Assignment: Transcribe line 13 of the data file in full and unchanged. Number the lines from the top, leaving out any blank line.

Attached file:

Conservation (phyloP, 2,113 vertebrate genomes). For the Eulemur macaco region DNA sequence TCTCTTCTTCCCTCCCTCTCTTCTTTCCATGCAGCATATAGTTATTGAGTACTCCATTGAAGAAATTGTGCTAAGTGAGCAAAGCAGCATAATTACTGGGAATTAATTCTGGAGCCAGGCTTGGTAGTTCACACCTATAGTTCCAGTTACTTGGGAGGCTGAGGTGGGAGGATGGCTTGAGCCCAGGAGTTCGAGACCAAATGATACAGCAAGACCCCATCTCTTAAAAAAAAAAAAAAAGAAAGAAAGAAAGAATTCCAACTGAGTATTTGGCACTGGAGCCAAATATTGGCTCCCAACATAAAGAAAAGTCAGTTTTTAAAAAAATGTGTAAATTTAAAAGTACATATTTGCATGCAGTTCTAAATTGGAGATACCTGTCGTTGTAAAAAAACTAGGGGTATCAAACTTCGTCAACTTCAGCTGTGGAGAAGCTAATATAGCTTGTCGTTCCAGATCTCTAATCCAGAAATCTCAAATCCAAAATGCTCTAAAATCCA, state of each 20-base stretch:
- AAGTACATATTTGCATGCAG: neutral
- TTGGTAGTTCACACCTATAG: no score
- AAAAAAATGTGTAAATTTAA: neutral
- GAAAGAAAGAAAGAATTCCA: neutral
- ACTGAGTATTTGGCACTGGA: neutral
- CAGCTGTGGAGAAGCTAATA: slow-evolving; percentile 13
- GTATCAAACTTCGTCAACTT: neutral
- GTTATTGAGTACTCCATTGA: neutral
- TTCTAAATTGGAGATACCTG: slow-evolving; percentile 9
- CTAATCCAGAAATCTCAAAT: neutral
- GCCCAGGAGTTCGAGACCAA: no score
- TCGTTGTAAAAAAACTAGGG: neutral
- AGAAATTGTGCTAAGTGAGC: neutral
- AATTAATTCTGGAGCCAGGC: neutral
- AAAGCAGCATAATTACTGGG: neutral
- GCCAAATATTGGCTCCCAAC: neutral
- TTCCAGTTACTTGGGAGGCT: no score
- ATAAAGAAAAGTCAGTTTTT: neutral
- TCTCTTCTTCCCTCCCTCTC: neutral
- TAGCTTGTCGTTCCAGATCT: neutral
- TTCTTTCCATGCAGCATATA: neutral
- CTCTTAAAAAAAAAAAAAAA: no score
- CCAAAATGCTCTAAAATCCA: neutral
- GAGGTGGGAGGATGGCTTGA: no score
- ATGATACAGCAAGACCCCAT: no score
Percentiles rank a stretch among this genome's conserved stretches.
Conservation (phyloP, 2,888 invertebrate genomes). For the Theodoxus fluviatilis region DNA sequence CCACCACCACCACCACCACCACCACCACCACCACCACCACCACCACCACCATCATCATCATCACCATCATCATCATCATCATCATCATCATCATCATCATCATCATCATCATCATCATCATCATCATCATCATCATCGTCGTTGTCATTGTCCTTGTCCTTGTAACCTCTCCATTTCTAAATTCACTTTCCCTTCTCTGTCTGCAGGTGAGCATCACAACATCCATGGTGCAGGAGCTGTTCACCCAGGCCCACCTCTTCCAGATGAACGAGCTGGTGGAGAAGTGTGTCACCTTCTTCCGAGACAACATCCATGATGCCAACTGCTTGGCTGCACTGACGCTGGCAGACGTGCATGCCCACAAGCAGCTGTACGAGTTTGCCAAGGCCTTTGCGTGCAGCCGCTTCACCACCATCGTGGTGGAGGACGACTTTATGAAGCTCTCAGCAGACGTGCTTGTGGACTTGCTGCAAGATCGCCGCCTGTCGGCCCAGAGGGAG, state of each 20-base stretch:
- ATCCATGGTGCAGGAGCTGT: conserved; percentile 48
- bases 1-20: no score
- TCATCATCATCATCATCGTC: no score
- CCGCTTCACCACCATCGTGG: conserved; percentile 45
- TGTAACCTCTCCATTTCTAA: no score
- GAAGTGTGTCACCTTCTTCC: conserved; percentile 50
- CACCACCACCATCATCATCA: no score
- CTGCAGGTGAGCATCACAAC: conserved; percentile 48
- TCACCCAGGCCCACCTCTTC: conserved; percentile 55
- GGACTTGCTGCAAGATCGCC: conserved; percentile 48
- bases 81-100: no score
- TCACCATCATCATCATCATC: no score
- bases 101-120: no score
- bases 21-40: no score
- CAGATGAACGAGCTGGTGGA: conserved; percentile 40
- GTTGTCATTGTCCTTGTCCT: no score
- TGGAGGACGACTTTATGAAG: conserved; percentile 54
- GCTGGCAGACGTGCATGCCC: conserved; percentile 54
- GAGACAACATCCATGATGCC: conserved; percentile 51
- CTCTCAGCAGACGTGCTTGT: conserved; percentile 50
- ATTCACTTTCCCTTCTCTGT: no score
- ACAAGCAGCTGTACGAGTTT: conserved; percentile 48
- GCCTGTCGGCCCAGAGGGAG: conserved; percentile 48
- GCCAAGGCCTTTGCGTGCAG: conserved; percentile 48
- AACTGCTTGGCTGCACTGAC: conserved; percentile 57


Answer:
- TCGTTGTAAAAAAACTAGGG: neutral